opened on Tennyson Street just over two years ago, serving burgers and burger accoutrements in an up-and-coming Denver neighborhood. The original owners were Josh Epps and Christina Smith, who also run two locations of breakfast eatery Jelly, at 1700 East Evans Avenue
and 600 East 13th Avenue
. But there's a new owner at the Royal; chef Mehrgan Mizani recently bought the place and will soon be adding new touches to the menu.
Mizani was most recently banquet chef for the Denver Chop House
, but also honed his burger skills at Bad Daddy's Burger Bar
in Cherry Creek. All told, he's been in the kitchen in Denver for the past twelve years, starting at Cuba Cuba
, where he realized he had a love for professional cooking and rose to kitchen manager while there. "Once I knew this was going to be my career, I wanted to be able to do it for myself," he says of his decision to purchase the Royal
The Royal won't change much for the time being.
Customers may not have noticed initial changes, unless perhaps they've ordered something with green chile in the past few days. Mizani explains that the green chile recipe was proprietary to Jelly, so his first order of duty was to introduce a new recipe. He and his executive chef, David Adkinson, have also been working on new sandwiches that will be introduced in the coming weeks.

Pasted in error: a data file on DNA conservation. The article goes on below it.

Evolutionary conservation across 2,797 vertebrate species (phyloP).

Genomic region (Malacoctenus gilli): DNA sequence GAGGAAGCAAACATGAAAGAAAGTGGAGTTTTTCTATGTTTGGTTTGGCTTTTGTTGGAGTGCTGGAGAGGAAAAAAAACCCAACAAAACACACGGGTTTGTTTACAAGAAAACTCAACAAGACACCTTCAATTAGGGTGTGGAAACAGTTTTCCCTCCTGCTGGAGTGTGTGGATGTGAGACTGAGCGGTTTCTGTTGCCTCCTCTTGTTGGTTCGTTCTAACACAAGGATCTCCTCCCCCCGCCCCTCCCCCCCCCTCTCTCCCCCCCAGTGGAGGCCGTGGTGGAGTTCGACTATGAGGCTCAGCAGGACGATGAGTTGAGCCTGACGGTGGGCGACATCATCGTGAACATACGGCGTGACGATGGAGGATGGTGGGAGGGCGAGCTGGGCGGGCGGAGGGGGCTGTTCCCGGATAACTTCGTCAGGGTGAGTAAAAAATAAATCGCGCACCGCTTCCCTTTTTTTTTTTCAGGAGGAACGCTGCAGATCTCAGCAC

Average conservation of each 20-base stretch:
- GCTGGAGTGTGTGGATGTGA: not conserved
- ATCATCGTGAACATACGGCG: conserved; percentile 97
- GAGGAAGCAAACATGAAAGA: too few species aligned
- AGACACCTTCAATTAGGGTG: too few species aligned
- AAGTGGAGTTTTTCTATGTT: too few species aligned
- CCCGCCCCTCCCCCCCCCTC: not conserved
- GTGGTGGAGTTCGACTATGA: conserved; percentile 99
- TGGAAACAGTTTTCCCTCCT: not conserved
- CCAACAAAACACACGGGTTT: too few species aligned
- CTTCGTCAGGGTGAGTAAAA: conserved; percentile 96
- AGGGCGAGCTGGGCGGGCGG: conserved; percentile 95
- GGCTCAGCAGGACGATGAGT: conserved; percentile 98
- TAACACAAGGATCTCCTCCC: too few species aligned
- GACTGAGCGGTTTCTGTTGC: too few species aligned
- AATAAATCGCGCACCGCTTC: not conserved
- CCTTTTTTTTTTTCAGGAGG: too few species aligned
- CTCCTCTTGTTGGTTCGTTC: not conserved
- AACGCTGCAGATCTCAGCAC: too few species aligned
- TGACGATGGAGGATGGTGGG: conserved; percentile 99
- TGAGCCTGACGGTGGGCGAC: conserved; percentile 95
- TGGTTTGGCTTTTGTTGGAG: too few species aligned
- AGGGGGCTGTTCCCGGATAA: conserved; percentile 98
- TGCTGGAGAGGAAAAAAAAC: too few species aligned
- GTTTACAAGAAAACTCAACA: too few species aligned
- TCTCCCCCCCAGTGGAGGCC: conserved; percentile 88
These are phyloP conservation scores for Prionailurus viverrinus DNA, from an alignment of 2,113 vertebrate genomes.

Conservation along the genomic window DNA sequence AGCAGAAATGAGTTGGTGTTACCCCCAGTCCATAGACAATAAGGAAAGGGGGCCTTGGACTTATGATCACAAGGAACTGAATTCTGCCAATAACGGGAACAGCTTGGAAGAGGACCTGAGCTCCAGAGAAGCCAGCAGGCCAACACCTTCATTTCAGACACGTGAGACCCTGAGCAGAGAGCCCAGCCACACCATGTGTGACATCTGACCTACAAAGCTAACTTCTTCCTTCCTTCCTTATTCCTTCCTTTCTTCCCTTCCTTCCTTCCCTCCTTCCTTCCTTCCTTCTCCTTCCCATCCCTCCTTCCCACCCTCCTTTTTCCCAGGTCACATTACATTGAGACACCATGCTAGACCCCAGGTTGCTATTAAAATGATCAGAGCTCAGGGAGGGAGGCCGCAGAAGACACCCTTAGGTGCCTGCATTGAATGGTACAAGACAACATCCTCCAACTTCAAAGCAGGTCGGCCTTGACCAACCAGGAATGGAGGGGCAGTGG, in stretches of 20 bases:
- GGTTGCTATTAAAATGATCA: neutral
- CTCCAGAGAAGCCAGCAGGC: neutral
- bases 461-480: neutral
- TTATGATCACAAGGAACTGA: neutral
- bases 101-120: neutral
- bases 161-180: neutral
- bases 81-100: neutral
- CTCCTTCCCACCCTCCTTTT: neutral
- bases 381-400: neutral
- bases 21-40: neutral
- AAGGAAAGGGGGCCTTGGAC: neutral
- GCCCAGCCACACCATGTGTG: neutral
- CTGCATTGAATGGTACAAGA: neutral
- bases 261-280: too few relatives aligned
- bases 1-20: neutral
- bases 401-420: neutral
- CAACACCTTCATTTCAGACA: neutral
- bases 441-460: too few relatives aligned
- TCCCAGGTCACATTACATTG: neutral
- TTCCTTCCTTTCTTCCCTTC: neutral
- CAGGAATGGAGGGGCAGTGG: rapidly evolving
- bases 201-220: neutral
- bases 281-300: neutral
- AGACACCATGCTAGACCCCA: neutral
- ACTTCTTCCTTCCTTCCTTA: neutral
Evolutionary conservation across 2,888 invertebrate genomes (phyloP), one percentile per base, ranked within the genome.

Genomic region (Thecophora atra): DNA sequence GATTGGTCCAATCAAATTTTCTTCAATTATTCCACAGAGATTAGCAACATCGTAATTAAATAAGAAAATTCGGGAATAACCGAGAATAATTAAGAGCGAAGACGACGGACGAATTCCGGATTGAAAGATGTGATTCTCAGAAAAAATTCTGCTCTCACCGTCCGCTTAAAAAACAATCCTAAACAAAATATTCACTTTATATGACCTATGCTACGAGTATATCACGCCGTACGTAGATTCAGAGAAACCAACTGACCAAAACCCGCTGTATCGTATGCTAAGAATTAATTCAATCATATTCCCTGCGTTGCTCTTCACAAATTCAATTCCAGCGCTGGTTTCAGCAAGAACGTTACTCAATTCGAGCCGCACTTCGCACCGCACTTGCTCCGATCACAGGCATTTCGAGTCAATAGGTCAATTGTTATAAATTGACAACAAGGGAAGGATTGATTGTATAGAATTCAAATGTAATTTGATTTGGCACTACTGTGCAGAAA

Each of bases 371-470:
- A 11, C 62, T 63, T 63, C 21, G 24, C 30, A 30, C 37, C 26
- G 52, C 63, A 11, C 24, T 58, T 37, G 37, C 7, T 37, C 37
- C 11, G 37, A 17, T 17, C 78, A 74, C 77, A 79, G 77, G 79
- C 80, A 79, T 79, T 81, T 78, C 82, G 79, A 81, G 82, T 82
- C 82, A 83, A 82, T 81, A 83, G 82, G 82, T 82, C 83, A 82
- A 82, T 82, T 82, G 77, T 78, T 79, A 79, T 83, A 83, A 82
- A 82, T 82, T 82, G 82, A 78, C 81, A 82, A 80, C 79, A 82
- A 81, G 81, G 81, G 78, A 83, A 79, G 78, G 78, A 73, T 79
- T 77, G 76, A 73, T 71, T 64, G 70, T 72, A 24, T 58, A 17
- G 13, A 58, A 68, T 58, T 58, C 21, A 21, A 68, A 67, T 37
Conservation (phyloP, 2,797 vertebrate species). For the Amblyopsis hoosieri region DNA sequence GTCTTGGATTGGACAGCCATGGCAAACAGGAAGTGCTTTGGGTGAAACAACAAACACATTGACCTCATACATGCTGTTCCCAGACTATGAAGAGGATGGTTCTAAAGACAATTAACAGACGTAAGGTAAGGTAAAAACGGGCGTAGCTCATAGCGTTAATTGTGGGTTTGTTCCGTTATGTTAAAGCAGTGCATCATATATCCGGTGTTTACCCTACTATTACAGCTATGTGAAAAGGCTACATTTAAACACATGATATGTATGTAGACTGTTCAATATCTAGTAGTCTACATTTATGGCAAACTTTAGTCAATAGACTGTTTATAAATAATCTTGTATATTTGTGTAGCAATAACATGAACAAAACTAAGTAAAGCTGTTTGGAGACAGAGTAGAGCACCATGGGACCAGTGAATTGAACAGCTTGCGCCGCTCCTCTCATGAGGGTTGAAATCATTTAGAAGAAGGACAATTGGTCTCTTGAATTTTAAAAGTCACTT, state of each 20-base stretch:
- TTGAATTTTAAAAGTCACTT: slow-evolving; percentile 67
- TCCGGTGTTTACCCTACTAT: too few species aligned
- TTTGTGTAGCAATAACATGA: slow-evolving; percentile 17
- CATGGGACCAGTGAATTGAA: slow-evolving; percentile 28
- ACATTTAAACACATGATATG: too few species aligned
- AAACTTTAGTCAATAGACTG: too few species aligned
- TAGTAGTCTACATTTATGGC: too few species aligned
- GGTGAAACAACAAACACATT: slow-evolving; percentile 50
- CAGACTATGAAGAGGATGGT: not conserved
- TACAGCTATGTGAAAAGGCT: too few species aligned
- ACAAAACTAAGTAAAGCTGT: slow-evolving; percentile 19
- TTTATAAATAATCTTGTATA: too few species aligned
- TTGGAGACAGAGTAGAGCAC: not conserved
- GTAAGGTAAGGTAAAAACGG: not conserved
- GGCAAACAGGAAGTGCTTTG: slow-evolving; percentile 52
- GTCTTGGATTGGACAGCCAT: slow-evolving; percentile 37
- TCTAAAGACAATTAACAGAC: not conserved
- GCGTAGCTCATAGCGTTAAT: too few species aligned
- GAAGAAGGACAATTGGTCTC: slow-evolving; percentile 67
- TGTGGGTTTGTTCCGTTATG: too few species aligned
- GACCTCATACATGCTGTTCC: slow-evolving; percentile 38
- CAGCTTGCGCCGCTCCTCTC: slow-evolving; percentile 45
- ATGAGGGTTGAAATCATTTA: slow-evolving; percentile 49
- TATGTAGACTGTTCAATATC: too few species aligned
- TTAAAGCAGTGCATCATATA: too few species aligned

"We're also moving to be a scratch kitchen," he adds, so fresh-made sauces, dressings and other ingredients will be popping up on the menu.
Epps says his decision to sell the Royal was based on a desire to focus more on his breakfast restaurants. "We had been really happy with the success of Royal, but stupidly, we did not anticipate the extent to which our days would become longer," he explains in an e-mail. "With Jelly, our days ended at 3 [p.m.] and the Royal kept that day going another seven hours, cutting into family time. We thought that Royal could really thrive along with the massive Tennyson St. expansion if the owner-operator was able to be there and love it like it needed to be. We probably would not have sold if someone wanted to change the concept, but Mehrgan was excited about it and had really fresh ideas of his own, and it just worked out."
Epps adds that he's not actively looking to expand his Jelly footprint, but that there are a number of neighborhoods where he thinks the concept would fit in, so he always has an eye out for potential locations.